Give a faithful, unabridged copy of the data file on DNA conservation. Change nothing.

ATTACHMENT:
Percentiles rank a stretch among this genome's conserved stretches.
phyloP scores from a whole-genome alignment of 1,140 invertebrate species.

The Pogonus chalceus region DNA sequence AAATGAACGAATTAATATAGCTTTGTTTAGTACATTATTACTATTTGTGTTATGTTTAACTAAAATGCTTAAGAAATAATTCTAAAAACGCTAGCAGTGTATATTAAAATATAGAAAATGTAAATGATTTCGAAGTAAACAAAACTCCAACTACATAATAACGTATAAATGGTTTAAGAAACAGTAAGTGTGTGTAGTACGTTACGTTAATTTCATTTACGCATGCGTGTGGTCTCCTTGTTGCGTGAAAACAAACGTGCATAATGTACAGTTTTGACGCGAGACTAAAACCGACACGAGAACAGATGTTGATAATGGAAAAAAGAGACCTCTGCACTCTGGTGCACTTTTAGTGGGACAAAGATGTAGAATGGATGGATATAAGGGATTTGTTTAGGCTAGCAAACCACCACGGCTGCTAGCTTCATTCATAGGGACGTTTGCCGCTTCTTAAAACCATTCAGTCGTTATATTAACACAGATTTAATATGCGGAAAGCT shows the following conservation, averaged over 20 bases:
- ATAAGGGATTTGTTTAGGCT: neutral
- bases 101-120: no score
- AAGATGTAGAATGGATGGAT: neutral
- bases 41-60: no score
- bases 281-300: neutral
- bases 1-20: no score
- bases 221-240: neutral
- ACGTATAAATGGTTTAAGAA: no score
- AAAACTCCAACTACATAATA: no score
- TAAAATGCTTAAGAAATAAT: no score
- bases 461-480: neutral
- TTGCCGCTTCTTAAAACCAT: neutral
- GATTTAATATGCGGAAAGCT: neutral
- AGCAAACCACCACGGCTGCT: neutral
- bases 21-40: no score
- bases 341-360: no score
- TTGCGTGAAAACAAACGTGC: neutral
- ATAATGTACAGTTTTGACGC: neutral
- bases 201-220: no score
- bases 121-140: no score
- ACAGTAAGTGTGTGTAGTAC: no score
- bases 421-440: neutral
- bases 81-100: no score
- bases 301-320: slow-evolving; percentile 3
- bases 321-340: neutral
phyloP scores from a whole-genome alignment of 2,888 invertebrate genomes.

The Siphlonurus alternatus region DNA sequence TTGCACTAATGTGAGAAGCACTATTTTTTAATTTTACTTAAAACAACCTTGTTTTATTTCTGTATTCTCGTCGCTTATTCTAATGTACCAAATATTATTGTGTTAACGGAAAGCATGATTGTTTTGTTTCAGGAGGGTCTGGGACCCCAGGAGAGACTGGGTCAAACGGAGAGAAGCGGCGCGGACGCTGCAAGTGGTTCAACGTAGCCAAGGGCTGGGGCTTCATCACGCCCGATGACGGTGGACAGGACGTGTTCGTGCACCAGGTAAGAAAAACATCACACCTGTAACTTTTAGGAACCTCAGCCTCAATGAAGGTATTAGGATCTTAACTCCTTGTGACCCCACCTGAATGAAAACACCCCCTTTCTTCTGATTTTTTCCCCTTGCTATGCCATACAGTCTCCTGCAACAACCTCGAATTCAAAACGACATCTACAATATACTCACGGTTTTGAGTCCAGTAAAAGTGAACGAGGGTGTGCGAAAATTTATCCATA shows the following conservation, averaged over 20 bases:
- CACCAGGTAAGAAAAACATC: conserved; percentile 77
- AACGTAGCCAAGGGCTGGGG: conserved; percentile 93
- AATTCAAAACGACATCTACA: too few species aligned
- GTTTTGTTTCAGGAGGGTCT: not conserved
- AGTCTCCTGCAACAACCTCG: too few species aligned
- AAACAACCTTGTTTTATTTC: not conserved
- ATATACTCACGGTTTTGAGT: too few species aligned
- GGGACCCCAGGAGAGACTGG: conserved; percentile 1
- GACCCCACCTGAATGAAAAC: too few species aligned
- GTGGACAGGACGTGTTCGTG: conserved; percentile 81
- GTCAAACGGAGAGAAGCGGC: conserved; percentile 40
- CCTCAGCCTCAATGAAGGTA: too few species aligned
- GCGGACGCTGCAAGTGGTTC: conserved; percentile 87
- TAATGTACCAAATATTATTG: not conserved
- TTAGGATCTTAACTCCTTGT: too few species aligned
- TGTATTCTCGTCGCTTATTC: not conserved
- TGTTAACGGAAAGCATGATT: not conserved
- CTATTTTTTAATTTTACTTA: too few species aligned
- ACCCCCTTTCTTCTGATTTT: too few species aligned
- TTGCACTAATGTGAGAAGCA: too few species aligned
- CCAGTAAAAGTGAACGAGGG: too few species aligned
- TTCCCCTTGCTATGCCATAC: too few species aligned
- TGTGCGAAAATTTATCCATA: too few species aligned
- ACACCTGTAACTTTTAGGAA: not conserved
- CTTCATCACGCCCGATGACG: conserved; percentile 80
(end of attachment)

Percentiles rank a stretch among this genome's conserved stretches.
phyloP scores from a whole-genome alignment of 1,140 invertebrate species.

The Pogonus chalceus region DNA sequence AAATGAACGAATTAATATAGCTTTGTTTAGTACATTATTACTATTTGTGTTATGTTTAACTAAAATGCTTAAGAAATAATTCTAAAAACGCTAGCAGTGTATATTAAAATATAGAAAATGTAAATGATTTCGAAGTAAACAAAACTCCAACTACATAATAACGTATAAATGGTTTAAGAAACAGTAAGTGTGTGTAGTACGTTACGTTAATTTCATTTACGCATGCGTGTGGTCTCCTTGTTGCGTGAAAACAAACGTGCATAATGTACAGTTTTGACGCGAGACTAAAACCGACACGAGAACAGATGTTGATAATGGAAAAAAGAGACCTCTGCACTCTGGTGCACTTTTAGTGGGACAAAGATGTAGAATGGATGGATATAAGGGATTTGTTTAGGCTAGCAAACCACCACGGCTGCTAGCTTCATTCATAGGGACGTTTGCCGCTTCTTAAAACCATTCAGTCGTTATATTAACACAGATTTAATATGCGGAAAGCT shows the following conservation, averaged over 20 bases:
- ATAAGGGATTTGTTTAGGCT: neutral
- bases 101-120: no score
- AAGATGTAGAATGGATGGAT: neutral
- bases 41-60: no score
- bases 281-300: neutral
- bases 1-20: no score
- bases 221-240: neutral
- ACGTATAAATGGTTTAAGAA: no score
- AAAACTCCAACTACATAATA: no score
- TAAAATGCTTAAGAAATAAT: no score
- bases 461-480: neutral
- TTGCCGCTTCTTAAAACCAT: neutral
- GATTTAATATGCGGAAAGCT: neutral
- AGCAAACCACCACGGCTGCT: neutral
- bases 21-40: no score
- bases 341-360: no score
- TTGCGTGAAAACAAACGTGC: neutral
- ATAATGTACAGTTTTGACGC: neutral
- bases 201-220: no score
- bases 121-140: no score
- ACAGTAAGTGTGTGTAGTAC: no score
- bases 421-440: neutral
- bases 81-100: no score
- bases 301-320: slow-evolving; percentile 3
- bases 321-340: neutral
phyloP scores from a whole-genome alignment of 2,888 invertebrate genomes.

The Siphlonurus alternatus region DNA sequence TTGCACTAATGTGAGAAGCACTATTTTTTAATTTTACTTAAAACAACCTTGTTTTATTTCTGTATTCTCGTCGCTTATTCTAATGTACCAAATATTATTGTGTTAACGGAAAGCATGATTGTTTTGTTTCAGGAGGGTCTGGGACCCCAGGAGAGACTGGGTCAAACGGAGAGAAGCGGCGCGGACGCTGCAAGTGGTTCAACGTAGCCAAGGGCTGGGGCTTCATCACGCCCGATGACGGTGGACAGGACGTGTTCGTGCACCAGGTAAGAAAAACATCACACCTGTAACTTTTAGGAACCTCAGCCTCAATGAAGGTATTAGGATCTTAACTCCTTGTGACCCCACCTGAATGAAAACACCCCCTTTCTTCTGATTTTTTCCCCTTGCTATGCCATACAGTCTCCTGCAACAACCTCGAATTCAAAACGACATCTACAATATACTCACGGTTTTGAGTCCAGTAAAAGTGAACGAGGGTGTGCGAAAATTTATCCATA shows the following conservation, averaged over 20 bases:
- CACCAGGTAAGAAAAACATC: conserved; percentile 77
- AACGTAGCCAAGGGCTGGGG: conserved; percentile 93
- AATTCAAAACGACATCTACA: too few species aligned
- GTTTTGTTTCAGGAGGGTCT: not conserved
- AGTCTCCTGCAACAACCTCG: too few species aligned
- AAACAACCTTGTTTTATTTC: not conserved
- ATATACTCACGGTTTTGAGT: too few species aligned
- GGGACCCCAGGAGAGACTGG: conserved; percentile 1
- GACCCCACCTGAATGAAAAC: too few species aligned
- GTGGACAGGACGTGTTCGTG: conserved; percentile 81
- GTCAAACGGAGAGAAGCGGC: conserved; percentile 40
- CCTCAGCCTCAATGAAGGTA: too few species aligned
- GCGGACGCTGCAAGTGGTTC: conserved; percentile 87
- TAATGTACCAAATATTATTG: not conserved
- TTAGGATCTTAACTCCTTGT: too few species aligned
- TGTATTCTCGTCGCTTATTC: not conserved
- TGTTAACGGAAAGCATGATT: not conserved
- CTATTTTTTAATTTTACTTA: too few species aligned
- ACCCCCTTTCTTCTGATTTT: too few species aligned
- TTGCACTAATGTGAGAAGCA: too few species aligned
- CCAGTAAAAGTGAACGAGGG: too few species aligned
- TTCCCCTTGCTATGCCATAC: too few species aligned
- TGTGCGAAAATTTATCCATA: too few species aligned
- ACACCTGTAACTTTTAGGAA: not conserved
- CTTCATCACGCCCGATGACG: conserved; percentile 80